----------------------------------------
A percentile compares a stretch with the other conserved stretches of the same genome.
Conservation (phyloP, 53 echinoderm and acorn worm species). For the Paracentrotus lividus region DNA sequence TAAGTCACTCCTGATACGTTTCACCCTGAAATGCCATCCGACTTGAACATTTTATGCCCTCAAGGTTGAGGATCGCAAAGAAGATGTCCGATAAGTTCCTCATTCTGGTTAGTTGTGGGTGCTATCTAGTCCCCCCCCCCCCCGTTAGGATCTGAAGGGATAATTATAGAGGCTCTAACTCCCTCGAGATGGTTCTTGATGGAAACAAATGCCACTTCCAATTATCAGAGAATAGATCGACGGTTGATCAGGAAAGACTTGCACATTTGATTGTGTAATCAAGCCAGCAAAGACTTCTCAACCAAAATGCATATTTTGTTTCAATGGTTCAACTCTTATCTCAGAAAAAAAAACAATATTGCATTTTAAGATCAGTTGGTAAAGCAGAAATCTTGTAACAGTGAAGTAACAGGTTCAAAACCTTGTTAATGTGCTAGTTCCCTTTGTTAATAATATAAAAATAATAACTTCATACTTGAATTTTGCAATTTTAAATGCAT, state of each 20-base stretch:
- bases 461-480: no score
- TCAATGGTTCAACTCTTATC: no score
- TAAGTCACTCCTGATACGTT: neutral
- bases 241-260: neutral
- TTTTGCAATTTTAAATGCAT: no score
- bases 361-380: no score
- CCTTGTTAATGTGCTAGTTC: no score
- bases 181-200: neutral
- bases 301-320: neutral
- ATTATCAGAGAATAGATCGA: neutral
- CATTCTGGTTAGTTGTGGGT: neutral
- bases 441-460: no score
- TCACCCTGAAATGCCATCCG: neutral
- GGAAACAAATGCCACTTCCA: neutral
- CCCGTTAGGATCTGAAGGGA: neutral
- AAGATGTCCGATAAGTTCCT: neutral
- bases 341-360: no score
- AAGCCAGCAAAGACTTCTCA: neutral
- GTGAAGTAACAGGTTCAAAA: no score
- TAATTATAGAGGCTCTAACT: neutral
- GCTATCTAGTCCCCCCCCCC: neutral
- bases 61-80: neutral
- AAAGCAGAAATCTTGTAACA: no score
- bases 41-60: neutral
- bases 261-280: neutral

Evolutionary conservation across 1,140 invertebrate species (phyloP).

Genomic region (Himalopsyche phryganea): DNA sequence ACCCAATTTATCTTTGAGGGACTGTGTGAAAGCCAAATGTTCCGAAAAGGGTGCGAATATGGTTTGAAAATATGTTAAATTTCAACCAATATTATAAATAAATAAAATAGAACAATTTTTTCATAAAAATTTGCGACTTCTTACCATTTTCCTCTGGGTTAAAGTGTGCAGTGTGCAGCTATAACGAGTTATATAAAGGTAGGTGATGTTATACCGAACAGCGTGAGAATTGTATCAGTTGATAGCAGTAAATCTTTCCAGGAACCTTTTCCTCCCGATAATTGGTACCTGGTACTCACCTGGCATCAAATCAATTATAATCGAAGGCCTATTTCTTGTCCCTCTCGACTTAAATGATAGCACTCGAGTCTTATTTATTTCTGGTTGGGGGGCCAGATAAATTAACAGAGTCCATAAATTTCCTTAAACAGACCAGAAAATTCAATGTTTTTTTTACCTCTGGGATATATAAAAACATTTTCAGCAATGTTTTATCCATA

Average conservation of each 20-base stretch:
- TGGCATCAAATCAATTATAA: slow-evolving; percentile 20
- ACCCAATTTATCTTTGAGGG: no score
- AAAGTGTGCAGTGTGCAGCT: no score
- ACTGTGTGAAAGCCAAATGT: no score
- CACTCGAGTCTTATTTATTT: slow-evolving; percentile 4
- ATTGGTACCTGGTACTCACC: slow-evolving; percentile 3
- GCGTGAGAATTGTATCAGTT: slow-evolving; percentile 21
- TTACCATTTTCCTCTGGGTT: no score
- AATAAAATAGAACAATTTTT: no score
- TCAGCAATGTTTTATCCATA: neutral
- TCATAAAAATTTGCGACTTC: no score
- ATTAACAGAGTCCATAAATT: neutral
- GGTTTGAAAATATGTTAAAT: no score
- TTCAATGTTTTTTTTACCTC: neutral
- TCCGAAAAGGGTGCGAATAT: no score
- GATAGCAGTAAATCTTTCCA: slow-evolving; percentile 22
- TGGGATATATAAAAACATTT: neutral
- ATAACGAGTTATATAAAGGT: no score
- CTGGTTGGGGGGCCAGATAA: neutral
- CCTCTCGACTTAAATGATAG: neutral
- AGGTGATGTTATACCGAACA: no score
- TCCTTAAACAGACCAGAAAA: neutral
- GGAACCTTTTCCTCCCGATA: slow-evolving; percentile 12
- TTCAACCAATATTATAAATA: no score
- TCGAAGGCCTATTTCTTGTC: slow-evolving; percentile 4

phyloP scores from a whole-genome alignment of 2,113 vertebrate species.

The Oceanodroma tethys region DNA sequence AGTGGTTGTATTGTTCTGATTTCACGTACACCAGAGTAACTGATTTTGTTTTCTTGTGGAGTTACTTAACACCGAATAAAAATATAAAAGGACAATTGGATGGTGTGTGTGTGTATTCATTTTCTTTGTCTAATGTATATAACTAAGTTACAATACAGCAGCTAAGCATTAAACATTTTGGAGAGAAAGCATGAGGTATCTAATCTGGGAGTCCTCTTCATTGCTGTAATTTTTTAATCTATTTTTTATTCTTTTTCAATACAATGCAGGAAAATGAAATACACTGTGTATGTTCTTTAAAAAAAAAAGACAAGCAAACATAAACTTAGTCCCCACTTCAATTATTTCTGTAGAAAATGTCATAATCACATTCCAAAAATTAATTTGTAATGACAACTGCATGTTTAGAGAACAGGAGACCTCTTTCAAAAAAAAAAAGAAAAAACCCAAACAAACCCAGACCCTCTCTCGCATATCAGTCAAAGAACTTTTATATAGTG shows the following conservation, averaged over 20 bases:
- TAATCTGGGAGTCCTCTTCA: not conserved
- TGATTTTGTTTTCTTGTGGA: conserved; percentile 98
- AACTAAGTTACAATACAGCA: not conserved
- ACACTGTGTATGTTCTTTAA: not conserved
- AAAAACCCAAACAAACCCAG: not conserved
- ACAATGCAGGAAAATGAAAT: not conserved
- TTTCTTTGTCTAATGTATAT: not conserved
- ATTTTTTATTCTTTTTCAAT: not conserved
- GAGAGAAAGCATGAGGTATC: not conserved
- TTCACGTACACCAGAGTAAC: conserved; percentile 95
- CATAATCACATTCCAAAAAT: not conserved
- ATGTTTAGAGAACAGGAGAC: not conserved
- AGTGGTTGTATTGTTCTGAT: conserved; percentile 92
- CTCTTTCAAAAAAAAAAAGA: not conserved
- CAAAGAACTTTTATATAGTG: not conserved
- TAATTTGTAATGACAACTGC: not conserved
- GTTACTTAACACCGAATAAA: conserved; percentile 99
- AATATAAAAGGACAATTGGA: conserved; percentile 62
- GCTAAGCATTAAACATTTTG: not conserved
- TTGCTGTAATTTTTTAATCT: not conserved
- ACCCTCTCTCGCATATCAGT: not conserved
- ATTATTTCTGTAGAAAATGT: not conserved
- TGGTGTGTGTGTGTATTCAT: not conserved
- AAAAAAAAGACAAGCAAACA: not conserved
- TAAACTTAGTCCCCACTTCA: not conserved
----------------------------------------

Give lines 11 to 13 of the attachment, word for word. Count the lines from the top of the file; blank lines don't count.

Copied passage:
- bases 301-320: neutral
- ATTATCAGAGAATAGATCGA: neutral
- CATTCTGGTTAGTTGTGGGT: neutral